1) Tracking the budget for a project. Sometimes I need to request more money from a client when I’m doing too much out of scope work. As a result of doing out of scope work, I will have less budget for my actual contracted work.
2) Checking if a client pays their invoices on time.
3) Checking if invoices properly go out to clients. Some clients want certain information included on their invoices. For example, they want to know the exact work I did to bill 20 hours.
An accountant handles the remaining bulk of the accounting work.
7) Downtime as an Engineer
Downtime always exists at various times in a year. When I don’t have any work to do, I consider that downtime.
Sometimes the downtime lasts for several weeks straight, and other times only one day a month.
Downtime gives me time to search for more jobs, research different technical things, and organize my documents.
I always like to remain organized. Even with computers today, I still have a lot of handwritten notes and calculations spread across my desk. So, organizing documents clears space for new projects. Also, it helps me easily reference technical ideas for future projects.
Downtime also allows me to plan other things I need to do, such as what I need to learn.
8) Lifelong Learning for Engineers
All in all the engineering field constantly evolves. You can always learn something new if you have the interest.
I’m not talking about formal education, rather self learning. Self learning I find more effective than sitting in a classroom listening to a professor talk.
For that reason I find it important to keep up with the latest news, inventions, and information. This way I can offer the best and most cost-effective designs to my clients. Plus, I love to learn more and more every day.
To stay ahead of the pack and to feed my mind I do several things:
1) I receive a monthly subscription to engineering magazines. Yes I know, who reads magazines these days? I do. I still enjoy holding and reading certain magazines.
Some of the articles are topics that I wouldn’t think to look up on Google. So, magazines are still a great resource to learn new things.
2) I read a lot of books. They help sharpen my mind and teach me new things.
I have a long list of books I still need to read, and that I’m constantly adding to.
3) I receive messages from suppliers all the time. They want to showcase their latest equipment to me. When I have time, I invite them over.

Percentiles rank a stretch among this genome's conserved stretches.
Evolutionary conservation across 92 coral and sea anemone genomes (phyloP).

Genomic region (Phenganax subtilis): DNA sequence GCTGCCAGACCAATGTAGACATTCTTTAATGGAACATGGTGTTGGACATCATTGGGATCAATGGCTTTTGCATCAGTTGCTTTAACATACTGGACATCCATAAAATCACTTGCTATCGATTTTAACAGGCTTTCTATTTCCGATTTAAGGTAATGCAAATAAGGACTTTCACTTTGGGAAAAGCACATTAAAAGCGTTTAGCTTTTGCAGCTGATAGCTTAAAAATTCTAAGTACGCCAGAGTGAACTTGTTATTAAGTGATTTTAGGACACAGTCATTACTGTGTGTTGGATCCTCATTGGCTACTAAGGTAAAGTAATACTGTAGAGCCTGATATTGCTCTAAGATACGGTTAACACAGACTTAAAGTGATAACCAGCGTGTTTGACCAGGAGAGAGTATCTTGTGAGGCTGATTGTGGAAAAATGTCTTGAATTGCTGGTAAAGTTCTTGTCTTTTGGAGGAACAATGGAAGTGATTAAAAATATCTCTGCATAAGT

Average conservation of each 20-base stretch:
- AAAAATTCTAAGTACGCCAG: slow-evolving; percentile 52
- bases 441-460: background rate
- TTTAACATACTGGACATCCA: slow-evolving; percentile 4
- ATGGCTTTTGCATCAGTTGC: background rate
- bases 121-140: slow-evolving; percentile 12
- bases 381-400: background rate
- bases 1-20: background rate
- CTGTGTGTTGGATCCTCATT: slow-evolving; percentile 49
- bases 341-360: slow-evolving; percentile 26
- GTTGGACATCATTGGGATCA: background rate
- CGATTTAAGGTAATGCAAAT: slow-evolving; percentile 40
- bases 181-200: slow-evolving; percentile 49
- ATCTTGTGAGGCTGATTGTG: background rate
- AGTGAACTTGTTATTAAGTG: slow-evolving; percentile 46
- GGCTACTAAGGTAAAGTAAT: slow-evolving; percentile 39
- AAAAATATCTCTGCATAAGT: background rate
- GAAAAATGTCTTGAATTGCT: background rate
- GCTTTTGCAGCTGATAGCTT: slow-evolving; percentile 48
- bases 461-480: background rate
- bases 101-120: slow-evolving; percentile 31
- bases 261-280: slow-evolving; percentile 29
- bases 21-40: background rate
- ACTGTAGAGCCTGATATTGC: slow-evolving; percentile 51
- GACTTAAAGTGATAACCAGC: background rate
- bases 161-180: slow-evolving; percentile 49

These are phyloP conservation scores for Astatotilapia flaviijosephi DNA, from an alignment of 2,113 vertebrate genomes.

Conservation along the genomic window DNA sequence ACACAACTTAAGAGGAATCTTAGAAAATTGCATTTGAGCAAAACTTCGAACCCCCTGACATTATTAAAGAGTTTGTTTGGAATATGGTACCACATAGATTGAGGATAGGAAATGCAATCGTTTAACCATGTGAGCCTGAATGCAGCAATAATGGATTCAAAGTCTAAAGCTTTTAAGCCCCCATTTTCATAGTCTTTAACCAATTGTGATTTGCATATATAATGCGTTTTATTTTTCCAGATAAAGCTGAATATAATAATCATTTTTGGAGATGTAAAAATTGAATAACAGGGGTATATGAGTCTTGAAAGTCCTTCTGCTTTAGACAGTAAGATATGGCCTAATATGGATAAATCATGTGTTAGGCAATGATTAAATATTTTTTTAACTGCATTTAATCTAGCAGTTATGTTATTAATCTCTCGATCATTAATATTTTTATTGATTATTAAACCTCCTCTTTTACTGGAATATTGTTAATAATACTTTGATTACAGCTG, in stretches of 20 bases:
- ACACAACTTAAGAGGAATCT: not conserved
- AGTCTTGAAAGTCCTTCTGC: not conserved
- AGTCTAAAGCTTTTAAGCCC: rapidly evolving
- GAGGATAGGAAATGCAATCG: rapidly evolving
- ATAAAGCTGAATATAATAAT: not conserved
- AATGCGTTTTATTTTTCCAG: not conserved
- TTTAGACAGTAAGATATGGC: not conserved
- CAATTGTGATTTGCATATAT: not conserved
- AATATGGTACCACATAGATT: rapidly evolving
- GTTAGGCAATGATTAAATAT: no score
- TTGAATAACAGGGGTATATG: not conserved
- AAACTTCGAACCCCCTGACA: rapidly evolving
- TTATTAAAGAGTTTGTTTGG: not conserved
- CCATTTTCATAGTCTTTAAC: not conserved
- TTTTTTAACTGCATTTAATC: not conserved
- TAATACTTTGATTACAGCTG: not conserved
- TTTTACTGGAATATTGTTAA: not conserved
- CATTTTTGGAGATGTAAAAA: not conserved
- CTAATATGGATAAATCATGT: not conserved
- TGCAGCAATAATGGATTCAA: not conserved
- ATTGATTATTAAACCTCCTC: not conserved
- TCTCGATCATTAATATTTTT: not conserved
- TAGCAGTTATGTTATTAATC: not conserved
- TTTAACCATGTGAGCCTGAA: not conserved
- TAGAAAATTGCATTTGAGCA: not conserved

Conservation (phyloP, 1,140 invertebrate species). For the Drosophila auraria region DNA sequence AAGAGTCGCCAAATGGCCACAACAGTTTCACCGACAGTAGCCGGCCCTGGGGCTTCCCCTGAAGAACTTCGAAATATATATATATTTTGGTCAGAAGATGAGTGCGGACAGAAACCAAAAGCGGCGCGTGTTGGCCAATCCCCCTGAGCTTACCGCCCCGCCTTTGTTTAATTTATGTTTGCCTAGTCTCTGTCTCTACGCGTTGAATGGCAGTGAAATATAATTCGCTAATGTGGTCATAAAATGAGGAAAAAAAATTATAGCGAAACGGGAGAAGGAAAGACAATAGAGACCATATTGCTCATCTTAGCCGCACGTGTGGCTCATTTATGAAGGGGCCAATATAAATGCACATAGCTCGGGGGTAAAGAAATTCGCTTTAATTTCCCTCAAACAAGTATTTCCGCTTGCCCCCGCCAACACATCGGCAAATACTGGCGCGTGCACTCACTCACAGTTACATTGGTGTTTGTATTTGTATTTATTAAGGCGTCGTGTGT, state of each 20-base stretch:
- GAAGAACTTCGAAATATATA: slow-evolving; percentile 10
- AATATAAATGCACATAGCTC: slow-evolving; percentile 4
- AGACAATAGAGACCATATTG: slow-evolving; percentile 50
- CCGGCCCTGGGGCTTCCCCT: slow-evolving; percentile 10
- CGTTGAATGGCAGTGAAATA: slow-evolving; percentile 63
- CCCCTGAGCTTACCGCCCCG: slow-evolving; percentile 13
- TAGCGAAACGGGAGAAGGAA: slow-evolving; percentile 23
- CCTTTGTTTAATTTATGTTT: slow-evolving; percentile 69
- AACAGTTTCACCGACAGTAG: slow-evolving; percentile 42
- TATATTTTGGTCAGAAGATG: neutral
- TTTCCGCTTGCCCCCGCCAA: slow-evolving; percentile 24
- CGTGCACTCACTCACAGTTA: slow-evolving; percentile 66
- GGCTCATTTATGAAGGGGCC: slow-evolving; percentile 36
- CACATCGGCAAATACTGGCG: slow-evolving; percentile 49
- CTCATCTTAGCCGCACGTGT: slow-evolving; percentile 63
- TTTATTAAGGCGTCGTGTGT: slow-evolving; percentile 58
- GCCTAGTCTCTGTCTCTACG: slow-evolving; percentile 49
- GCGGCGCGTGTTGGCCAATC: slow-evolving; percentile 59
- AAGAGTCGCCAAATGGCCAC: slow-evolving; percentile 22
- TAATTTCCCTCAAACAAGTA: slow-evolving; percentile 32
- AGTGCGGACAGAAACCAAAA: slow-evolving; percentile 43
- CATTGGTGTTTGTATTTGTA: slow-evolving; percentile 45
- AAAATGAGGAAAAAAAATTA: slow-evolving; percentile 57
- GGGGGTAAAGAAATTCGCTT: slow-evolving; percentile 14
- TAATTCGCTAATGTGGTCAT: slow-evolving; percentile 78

The suppliers go over their latest equipment with me in the hope I use their equipment in my future projects. New better equipment helps my clients and helps me learn more too.
Finally, one thing I always say when asked, “What do engineers do?” My response always ends with, continue your learning. Most of us become engineers because we have a curious mind. Like a hungry stomach, a curious mind needs to be fed.
What Do Engineers Do? Many Things!
To summarize, I went over 8 things I do as an engineer. Some of the smaller pieces of my work I left out. However, the main work I do I covered in these 8 sections.
To make a point, each of these 8 things I do could be a full-time job in itself. However, this does excludes my downtime and researching of course.
For example, at a company one engineer may only go after jobs. Then at a different company one engineer may only do design work.
Thankfully, your work doesn’t need to have such limitations. As a result, your work never becomes stale. You’ll constantly do different things and learn new things.
One month you may mostly go after new jobs. Then the next several months you may only do design work.
Search and Find What You Want to Do
In short, find what type of engineering interests you. Then look for your ideal job.
If you despise crunching the same numbers day after day or doing paperwork all day, then avoid large companies. At a large company you’ll more than likely only have a specialized role.
If you don’t want limitations with your work, look for a small company to work at. Even more, start your own engineering business. This way you’ll do both business and engineering work together.
You can find work in whatever you have an interest in. Some type of work exists for everyone, especially now that we’ve answered the question of, “What do engineers do?”
To sum up, what type of work interests you? Also, did you envision engineering work to be like how I’ve described?